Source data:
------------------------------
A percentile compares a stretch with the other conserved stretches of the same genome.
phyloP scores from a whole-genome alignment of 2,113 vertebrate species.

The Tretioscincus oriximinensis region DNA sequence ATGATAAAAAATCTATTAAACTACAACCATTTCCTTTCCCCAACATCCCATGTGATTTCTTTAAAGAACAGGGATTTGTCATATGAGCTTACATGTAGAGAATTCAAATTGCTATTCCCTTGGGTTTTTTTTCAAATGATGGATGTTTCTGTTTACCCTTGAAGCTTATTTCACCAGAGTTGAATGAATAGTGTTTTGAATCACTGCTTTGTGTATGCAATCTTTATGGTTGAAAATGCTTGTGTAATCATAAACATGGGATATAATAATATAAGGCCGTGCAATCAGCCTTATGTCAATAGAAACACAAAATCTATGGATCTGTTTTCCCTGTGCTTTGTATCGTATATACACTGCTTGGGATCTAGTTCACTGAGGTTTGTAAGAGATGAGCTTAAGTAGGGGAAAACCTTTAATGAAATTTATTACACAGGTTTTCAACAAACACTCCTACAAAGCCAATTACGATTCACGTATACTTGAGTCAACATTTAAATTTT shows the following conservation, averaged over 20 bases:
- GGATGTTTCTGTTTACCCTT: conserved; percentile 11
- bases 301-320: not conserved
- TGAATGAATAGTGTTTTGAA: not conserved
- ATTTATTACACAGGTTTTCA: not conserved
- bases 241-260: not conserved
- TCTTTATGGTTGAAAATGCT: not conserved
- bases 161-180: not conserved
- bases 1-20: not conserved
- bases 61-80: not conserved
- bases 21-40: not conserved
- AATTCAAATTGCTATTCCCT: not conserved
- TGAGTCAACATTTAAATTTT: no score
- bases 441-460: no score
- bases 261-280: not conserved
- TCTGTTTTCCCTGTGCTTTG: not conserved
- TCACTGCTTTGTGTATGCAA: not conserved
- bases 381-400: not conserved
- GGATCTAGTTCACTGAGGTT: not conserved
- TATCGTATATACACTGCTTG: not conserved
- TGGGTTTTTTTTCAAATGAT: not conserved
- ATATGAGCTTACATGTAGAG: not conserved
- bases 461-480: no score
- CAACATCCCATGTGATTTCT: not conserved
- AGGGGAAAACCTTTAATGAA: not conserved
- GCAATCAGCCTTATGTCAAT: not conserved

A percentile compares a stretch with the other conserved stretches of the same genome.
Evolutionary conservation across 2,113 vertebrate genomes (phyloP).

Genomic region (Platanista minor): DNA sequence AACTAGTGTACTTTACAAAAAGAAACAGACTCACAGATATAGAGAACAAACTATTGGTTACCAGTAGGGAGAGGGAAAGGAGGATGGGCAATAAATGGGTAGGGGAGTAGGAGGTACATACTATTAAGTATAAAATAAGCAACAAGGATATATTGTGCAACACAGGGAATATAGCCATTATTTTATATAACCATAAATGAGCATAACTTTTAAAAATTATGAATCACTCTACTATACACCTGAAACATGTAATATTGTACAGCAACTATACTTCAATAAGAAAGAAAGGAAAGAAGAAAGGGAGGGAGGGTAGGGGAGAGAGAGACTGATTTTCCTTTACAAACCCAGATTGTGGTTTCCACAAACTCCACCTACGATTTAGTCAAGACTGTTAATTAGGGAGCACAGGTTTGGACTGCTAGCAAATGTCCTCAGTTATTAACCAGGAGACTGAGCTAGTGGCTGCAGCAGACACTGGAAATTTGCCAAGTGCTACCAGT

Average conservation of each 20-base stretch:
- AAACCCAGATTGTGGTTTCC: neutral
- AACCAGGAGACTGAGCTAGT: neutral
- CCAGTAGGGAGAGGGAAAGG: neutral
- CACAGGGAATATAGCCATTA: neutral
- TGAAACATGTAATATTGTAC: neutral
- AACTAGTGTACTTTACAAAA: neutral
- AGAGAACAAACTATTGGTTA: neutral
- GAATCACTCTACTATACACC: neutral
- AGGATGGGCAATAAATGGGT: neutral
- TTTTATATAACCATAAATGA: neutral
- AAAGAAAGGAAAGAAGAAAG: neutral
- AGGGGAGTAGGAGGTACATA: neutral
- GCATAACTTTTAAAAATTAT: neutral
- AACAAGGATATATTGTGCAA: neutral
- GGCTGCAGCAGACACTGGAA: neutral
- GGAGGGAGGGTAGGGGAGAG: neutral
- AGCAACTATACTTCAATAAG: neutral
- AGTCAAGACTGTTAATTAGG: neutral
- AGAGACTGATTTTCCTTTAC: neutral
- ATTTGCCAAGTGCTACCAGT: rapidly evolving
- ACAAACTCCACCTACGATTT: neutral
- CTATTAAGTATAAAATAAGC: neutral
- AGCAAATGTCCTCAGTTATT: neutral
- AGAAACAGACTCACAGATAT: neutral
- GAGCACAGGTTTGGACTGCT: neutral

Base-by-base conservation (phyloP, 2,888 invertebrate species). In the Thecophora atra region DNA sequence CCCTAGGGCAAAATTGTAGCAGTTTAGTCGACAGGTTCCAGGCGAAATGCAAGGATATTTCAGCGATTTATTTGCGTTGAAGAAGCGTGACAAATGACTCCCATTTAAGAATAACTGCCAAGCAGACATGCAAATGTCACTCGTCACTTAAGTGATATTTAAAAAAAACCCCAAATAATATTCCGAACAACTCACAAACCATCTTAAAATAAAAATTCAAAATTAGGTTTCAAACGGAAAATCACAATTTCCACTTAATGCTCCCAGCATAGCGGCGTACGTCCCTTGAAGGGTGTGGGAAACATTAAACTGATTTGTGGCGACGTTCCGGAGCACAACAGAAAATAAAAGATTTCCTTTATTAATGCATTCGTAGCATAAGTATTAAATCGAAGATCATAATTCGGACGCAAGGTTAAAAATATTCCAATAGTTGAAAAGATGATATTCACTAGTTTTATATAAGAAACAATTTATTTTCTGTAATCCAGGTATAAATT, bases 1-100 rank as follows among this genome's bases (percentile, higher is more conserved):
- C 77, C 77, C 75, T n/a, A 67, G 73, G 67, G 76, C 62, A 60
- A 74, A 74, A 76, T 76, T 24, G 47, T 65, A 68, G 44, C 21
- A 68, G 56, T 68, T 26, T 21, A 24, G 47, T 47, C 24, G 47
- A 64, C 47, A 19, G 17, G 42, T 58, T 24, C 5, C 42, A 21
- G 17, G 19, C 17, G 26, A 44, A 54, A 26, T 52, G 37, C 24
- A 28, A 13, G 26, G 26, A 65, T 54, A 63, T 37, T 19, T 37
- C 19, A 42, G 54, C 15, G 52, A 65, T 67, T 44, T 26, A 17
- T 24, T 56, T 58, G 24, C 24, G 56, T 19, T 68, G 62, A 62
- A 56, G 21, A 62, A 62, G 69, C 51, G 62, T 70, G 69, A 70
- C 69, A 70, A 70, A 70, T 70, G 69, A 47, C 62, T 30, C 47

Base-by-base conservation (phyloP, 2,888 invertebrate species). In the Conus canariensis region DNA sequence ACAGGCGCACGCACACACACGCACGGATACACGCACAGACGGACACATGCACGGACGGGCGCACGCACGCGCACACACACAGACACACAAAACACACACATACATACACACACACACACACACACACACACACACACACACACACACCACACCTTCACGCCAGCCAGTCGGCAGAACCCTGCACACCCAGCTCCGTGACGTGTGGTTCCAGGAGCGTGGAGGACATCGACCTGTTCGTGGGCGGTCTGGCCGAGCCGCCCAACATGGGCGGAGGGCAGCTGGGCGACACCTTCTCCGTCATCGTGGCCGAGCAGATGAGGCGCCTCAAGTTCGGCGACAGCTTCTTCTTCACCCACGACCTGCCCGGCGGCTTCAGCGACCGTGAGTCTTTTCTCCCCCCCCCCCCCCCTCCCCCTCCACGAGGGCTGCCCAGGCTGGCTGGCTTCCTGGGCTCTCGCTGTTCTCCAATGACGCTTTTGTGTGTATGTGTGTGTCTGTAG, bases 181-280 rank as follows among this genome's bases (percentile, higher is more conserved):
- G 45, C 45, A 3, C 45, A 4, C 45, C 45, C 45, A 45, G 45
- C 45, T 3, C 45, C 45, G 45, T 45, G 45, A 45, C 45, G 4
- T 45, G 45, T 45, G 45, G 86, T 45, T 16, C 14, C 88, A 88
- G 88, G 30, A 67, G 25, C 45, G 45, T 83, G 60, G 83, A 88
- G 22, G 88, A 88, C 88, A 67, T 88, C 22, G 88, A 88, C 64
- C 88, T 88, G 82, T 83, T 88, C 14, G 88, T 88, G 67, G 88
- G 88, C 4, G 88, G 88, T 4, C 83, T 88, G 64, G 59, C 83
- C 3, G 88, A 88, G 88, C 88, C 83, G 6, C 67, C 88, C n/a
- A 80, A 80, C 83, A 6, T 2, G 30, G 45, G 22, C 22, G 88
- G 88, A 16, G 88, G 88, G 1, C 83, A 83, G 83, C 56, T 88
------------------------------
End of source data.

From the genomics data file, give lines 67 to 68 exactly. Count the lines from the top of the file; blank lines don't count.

- A 56, G 21, A 62, A 62, G 69, C 51, G 62, T 70, G 69, A 70
- C 69, A 70, A 70, A 70, T 70, G 69, A 47, C 62, T 30, C 47